In this episode, Sam Shriver, Chief Sales and Marketing Officer at The Center for Leadership Studies, and Jim Duncan discuss why leadership is not confined by a role or title. In essence, anyone can be a leader.
Welcome to The Center for Leadership Studies podcast, an exploration of contemporary leadership issues with experts from a variety of fields and leadership backgrounds. In this episode, Sam Shriver, Chief of Sales and Marketing Officer at The Center for Leadership Studies, and Jim Duncan discuss why leadership is not confined by a role or title. In essence, anyone can be a leader.
I heard a rumor from a highly reliable source that when you were hiring people at Comdisco, you really used to put them through the wringer. Any truth to that?
I wouldn’t say we put them through the wringer, and we put them through a process. And I think leaders look at things as a process. The process depends on what sales experience they have. I was always interested in a person’s background. What has brought them to the point where they were sitting in front of me? How did they get through school? Did they work themselves through school? Were they the son of a fireman or a shoemaker? Those types of things. And we always looked at the whole person. How involved are they in their church or their community? We just didn’t want a person who fits the description of a salesperson in a business role. We wanted to look at the whole person, and that can’t be accomplished in one, two, four, or five interviews.
We had a farm system. We had people who were working for other corporations, and they were potential salespeople at Comdisco, given that they would get the experience at the company that they were at. So they knew that our overall objective was to look at the whole person. So ringer is not the right word. I think it was a very comprehensive look at a person because when they joined our company, we wanted it to be their last stop. And you invest a lot of money in training and bringing somebody on board, and if you both make a mistake on both sides, it’s very costly. It’s costly to the individual, and it’s costly to the company. So that was very important. And we did look for people who could be leaders.
You have so many situations where you’re reporting to someone, but that doesn’t mean you’re not the leader in a given task. And everybody has a boss. So we wanted to make sure that people given their own personality traits in a given situation would step up as leaders.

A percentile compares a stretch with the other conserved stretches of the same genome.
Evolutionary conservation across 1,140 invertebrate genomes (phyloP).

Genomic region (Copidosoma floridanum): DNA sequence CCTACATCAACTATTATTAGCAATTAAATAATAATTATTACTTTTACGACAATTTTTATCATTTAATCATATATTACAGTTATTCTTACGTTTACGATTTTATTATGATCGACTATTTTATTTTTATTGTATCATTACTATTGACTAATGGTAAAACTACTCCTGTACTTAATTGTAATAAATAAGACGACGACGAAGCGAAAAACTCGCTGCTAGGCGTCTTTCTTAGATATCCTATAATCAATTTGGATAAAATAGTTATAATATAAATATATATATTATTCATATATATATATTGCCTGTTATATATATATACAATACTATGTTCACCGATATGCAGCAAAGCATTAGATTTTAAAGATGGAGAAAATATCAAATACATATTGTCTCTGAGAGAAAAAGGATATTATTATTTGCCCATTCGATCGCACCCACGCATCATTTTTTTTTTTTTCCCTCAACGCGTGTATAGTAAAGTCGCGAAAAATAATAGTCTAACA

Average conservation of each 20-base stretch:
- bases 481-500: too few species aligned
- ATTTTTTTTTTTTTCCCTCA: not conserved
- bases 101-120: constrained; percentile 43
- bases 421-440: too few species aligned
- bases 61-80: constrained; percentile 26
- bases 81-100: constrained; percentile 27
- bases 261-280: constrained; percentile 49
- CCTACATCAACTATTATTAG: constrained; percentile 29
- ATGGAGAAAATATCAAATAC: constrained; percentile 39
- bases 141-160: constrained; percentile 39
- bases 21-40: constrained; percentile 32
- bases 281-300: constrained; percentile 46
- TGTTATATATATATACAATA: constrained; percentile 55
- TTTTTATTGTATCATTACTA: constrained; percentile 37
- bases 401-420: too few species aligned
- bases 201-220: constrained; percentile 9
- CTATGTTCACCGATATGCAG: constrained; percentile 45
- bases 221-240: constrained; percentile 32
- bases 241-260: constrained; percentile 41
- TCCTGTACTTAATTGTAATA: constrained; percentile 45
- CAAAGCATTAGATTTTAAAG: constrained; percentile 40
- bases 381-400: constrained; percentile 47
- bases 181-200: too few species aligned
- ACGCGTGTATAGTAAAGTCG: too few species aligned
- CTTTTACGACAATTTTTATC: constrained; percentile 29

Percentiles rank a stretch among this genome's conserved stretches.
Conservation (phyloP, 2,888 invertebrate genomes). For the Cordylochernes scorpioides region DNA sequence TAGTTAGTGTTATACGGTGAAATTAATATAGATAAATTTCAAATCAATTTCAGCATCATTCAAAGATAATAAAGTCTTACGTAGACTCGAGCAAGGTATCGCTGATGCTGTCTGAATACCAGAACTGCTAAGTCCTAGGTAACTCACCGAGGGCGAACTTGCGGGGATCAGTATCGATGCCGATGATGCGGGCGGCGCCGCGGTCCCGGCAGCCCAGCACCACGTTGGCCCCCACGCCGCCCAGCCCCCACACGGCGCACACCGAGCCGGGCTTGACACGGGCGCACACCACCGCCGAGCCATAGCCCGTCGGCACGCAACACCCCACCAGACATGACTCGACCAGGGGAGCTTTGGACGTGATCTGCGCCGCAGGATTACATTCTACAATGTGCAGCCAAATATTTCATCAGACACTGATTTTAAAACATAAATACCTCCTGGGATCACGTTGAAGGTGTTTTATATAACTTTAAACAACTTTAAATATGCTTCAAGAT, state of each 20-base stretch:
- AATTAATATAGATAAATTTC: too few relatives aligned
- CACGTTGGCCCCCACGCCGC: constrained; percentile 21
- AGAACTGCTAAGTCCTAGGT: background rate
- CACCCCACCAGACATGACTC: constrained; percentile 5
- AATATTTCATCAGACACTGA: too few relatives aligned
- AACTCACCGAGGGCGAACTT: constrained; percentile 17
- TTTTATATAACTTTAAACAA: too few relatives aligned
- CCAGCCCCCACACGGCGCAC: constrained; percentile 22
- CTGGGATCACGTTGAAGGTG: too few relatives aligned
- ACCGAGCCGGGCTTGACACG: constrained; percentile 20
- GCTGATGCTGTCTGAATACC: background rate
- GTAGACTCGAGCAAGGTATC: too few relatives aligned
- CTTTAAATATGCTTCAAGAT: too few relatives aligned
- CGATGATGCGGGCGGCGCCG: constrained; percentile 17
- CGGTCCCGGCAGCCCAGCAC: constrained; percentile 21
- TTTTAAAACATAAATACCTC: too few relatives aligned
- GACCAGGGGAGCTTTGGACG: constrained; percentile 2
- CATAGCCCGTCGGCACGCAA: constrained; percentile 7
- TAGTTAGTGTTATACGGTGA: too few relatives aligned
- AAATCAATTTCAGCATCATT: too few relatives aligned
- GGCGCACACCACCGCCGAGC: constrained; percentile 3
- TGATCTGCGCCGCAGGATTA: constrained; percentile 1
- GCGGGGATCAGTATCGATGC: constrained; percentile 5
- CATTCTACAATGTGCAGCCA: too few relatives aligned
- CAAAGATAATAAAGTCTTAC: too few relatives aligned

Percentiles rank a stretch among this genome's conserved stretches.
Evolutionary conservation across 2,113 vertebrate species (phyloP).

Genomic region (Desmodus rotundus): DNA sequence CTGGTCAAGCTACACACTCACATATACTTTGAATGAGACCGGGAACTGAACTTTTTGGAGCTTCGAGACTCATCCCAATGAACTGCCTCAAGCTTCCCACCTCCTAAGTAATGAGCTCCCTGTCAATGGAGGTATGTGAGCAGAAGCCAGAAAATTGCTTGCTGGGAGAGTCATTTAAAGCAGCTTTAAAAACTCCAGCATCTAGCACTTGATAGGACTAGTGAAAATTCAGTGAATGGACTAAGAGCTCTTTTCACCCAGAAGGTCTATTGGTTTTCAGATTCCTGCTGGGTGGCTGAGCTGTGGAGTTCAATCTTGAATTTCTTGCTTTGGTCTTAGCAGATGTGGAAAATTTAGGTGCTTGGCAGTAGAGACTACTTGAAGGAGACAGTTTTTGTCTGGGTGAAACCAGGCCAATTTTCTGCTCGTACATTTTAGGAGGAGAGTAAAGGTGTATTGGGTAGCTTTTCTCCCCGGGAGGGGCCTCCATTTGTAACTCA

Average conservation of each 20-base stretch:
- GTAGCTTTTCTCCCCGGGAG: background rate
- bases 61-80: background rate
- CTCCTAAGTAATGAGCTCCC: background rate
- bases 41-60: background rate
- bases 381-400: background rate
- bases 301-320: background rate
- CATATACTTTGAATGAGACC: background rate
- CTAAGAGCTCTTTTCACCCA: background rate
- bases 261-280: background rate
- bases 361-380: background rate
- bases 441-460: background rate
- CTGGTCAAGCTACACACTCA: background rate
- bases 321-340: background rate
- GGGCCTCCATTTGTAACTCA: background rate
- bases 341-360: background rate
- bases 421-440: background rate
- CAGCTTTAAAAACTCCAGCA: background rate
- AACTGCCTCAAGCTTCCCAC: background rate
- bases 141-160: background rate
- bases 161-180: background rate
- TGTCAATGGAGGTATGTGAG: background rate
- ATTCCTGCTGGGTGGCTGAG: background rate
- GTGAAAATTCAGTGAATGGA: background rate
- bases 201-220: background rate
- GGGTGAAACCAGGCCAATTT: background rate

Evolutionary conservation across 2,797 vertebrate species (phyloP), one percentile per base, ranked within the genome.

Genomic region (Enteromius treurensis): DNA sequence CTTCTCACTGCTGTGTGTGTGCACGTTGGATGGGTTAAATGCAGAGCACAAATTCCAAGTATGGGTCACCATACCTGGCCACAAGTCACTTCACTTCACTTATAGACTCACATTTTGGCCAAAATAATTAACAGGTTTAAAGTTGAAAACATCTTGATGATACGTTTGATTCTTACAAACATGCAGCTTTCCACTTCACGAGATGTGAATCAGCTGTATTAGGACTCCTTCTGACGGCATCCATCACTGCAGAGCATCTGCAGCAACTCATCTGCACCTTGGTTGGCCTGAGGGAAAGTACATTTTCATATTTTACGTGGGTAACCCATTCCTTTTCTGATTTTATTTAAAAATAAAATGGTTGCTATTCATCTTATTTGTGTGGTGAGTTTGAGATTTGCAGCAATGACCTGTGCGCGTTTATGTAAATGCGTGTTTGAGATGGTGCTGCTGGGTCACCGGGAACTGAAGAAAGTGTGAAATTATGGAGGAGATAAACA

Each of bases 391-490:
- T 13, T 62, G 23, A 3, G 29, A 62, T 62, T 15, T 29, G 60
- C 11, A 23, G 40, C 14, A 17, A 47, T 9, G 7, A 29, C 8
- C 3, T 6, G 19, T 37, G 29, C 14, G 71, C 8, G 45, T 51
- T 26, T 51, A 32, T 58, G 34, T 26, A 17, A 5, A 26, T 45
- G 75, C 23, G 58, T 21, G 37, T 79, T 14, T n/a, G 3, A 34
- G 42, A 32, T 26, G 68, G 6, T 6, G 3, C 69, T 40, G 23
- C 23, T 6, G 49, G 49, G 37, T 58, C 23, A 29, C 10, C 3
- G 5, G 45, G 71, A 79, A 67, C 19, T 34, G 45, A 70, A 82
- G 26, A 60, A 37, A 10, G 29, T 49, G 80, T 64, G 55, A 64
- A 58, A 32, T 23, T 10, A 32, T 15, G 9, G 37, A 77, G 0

So when you were hiring people, regardless of where they were coming into the organization, you were looking for leaders; you were hiring leadership qualities.
Leadership is like a rainbow. I mean, if you look at things on the surface, you would say that the person in authority is the leader, but that’s not necessarily the case. Sometimes the person in authority is just a cheerleader, although that can be a trait of a leader. You find yourself working through problems with clients and problems internally within your team, and we expect everybody to take on or did expect everybody to take on a leadership role when the circumstances called for it. For instance, you could have, let’s call it, a team of people working on an account, and you could have the junior salesperson who’s going to come up and say, hey, guys, time out a second. Let’s look at it this way instead of the traditional way.
That’s why you have you build that team so that you get different viewpoints. A leader listens. A leader doesn’t cut everybody off and say, no, this is my way or the highway. Certainly, there are circumstances that call for that, but I think in day-to-day activities, anybody can be a leader. Anybody.
After receiving a business degree from Marist College, Jim Duncan honorably served in the New York State Army National Guard for five years. With his eye always on solving problems, Jim worked to find a place in the emerging high-tech industry. In his career as a senior executive in the high-tech equipment leasing and disaster recovery industries, Jim helped grow Comdisco Incorporated from a $60 million organization to over $4 billion.
He spent 30 successful years there, building meaningful relationships with and solving challenging problems for some of America’s most legendary corporations. In October of 1987, Fortune magazine named Jim as one of America’s top salespeople. Jim is a co-founder of a grassroots organization, the Coalition for American Principles.
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